Back through the lock in Grevelingendam, we motor sailed tacking down the Keeten (very lumpy) and then turned South East towards the Kanaal Door Zuid-Beveland. There are no locks at the start of the canal, but there are two bridges. We motored through the first after following a huge barge with a ‘telescopic’ bridge deck. Richard did not want to risk this with PUDMUDDLE so waited for the bridge to open. We waited with PUDMUDDLE for the second. A short motor brought us to the huge double locks at Hansweert. We tied up to the Starboard of the lock entrance against a huge wooden jetty. A number of very large and menacing barges seemed to have the same idea so we moved smartly over the port side of the entrance with PUDMUDDLE.
When the lock opened and the last of the vessels had left, we heard a Dutch voice echoing around the lock. All the large barges seemed to be moving towards the entrance. Jon took the initiative ‘Small boat to big lock – can you please repeat that in English?’ and they responded! They were calling us to go first into the lock. At full throttle we set off, being followed by all the large barges. We moored against a fishing boat at the far end of the lock, again a great choice as it had huge fenders. The skipper leant over and gave Jon and myself a slice of freshly fried cod in batter. Who needs to wait for Breskens! We responded with some fresh beer. They also gave us some Dutch tide tables.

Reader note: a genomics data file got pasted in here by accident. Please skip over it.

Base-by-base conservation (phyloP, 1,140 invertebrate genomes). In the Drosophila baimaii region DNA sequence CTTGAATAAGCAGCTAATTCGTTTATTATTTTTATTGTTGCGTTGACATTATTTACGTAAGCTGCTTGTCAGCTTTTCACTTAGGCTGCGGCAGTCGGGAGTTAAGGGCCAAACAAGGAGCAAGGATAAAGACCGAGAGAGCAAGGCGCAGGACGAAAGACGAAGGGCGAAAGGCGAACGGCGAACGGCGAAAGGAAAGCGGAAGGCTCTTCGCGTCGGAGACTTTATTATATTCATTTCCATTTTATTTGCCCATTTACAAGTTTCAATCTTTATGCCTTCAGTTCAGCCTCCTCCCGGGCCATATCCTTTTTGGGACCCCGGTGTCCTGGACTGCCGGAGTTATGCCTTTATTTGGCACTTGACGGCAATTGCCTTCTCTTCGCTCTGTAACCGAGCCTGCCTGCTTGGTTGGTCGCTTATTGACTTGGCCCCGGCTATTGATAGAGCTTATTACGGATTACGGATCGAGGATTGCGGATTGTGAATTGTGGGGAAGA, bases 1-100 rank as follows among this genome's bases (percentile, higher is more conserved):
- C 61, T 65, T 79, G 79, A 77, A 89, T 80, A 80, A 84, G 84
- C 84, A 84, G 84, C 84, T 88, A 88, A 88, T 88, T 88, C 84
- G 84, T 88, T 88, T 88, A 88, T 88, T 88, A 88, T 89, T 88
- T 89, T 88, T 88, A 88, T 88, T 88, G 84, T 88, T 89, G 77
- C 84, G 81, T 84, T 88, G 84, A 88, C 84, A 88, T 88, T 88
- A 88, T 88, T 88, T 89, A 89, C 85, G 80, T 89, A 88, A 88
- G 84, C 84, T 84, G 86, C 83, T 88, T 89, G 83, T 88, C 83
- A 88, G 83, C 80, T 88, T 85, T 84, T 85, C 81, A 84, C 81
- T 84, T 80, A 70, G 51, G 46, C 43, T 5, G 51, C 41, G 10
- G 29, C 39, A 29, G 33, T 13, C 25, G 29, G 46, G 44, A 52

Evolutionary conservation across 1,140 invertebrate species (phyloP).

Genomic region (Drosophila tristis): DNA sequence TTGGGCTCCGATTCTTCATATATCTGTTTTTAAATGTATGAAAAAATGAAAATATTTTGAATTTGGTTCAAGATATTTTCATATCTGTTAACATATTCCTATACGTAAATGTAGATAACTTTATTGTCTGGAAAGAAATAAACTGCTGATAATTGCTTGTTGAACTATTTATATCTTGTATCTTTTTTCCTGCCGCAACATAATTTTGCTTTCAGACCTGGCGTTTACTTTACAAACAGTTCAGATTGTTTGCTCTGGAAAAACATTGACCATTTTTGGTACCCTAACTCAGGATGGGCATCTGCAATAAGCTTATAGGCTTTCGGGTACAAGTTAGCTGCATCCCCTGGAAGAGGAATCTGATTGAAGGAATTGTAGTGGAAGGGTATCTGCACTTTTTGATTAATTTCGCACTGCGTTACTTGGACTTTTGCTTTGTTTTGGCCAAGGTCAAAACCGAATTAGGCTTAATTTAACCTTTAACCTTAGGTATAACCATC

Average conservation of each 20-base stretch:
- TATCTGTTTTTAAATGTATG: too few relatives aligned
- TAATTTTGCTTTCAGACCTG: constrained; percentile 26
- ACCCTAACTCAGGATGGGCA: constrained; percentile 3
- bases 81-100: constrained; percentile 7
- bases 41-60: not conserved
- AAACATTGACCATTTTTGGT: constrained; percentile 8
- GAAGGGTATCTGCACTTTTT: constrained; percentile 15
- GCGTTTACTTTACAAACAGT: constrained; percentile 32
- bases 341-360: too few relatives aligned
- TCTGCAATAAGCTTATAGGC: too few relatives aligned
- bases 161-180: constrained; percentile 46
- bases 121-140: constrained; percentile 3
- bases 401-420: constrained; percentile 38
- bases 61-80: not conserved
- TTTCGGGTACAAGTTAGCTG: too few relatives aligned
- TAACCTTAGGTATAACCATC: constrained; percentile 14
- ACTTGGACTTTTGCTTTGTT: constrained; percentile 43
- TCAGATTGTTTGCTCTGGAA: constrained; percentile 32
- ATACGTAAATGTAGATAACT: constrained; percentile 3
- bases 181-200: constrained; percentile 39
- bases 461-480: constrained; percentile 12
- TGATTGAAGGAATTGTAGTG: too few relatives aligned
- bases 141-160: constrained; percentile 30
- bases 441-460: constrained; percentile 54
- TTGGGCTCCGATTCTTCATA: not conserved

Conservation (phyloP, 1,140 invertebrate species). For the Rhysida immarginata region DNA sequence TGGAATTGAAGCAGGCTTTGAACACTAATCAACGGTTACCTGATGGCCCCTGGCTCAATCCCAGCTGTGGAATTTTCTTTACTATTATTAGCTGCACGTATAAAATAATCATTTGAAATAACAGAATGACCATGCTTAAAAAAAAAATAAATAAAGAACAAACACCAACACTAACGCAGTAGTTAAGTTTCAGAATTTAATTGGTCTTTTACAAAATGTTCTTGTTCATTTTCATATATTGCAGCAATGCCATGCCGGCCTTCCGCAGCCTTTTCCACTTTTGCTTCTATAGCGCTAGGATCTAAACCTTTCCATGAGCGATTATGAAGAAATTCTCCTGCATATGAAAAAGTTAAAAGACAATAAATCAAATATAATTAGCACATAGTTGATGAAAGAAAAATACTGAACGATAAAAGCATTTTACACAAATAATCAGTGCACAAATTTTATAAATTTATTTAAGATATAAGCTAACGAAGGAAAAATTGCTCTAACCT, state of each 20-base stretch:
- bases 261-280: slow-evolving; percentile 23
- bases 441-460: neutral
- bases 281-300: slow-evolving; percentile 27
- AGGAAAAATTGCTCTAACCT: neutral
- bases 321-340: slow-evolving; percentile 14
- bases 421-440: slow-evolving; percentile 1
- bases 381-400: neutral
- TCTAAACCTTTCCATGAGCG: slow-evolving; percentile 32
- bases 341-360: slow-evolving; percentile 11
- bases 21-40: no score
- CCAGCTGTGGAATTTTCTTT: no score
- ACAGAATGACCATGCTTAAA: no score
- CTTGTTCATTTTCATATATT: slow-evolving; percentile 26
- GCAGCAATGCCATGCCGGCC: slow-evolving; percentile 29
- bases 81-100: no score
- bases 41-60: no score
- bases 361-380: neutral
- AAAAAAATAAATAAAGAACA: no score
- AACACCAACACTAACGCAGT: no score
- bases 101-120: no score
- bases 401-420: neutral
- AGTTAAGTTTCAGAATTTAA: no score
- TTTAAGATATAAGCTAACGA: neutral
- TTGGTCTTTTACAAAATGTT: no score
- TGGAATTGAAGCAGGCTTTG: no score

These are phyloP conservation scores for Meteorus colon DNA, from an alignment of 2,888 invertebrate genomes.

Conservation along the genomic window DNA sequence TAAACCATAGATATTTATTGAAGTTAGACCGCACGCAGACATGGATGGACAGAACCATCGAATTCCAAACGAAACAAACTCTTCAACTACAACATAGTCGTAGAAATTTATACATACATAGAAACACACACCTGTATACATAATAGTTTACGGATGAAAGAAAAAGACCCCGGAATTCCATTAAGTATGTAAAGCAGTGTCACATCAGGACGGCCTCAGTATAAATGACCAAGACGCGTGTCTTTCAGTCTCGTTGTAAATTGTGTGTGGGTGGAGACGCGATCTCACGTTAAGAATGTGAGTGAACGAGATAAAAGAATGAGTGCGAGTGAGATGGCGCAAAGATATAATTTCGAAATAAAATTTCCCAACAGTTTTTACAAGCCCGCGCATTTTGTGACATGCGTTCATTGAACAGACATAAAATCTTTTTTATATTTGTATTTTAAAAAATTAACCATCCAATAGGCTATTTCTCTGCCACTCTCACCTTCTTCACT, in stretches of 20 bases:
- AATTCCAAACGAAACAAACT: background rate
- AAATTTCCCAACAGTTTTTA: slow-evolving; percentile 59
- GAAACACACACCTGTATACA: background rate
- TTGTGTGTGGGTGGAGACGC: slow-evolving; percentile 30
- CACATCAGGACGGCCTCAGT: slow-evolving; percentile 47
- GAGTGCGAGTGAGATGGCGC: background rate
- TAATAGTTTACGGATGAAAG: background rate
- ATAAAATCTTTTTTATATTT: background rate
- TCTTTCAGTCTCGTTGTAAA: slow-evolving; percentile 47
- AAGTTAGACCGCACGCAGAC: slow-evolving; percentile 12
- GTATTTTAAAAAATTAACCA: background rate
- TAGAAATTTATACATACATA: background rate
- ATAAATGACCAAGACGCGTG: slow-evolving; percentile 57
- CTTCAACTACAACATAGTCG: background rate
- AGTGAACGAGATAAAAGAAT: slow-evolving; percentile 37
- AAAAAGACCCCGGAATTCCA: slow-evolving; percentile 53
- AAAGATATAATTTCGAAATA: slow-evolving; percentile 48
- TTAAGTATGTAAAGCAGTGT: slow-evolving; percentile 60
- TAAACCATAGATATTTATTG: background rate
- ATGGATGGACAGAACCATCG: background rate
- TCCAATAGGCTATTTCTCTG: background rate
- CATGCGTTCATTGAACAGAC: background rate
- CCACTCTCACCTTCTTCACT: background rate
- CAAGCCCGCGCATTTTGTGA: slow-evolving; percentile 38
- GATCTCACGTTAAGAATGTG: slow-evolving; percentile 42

Through the lock and down the Westerschelde was a very unpleasant motor against wind but with the tide. A very lumpy ride pounding through the waves brought us to Breskens again at about 7:00 in the evening. In the marina all was calm and the wind dropped to virtually nothing. A fairground on the quay was pounding out music. Lets hope we are not kept awake all night as we planned to set sail back home at 3:00am.